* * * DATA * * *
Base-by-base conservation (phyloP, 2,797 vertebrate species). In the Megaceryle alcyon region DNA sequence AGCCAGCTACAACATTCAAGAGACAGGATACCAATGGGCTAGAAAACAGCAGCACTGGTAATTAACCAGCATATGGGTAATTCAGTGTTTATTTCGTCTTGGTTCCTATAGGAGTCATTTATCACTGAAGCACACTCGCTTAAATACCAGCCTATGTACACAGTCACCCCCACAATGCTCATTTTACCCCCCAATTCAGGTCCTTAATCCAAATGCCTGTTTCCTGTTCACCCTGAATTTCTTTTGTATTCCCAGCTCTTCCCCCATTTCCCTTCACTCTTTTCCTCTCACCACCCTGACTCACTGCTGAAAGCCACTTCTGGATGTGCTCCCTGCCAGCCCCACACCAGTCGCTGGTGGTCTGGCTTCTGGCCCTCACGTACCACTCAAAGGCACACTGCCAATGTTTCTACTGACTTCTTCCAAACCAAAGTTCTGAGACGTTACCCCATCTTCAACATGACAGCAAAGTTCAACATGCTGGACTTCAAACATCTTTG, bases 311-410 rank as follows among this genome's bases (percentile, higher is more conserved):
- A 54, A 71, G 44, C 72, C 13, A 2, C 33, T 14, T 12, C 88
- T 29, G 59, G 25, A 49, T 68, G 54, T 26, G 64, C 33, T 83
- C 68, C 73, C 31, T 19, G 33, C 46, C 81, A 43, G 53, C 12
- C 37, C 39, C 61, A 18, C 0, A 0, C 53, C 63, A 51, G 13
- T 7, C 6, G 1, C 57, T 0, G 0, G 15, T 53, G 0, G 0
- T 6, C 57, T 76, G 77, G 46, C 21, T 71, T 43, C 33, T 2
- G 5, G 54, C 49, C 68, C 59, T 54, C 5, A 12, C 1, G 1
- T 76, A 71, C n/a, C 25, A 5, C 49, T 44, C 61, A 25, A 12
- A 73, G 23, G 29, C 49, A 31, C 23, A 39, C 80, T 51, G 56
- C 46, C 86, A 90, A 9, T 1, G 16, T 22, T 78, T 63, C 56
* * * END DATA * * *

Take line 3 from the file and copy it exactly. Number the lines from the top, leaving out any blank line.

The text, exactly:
- T 29, G 59, G 25, A 49, T 68, G 54, T 26, G 64, C 33, T 83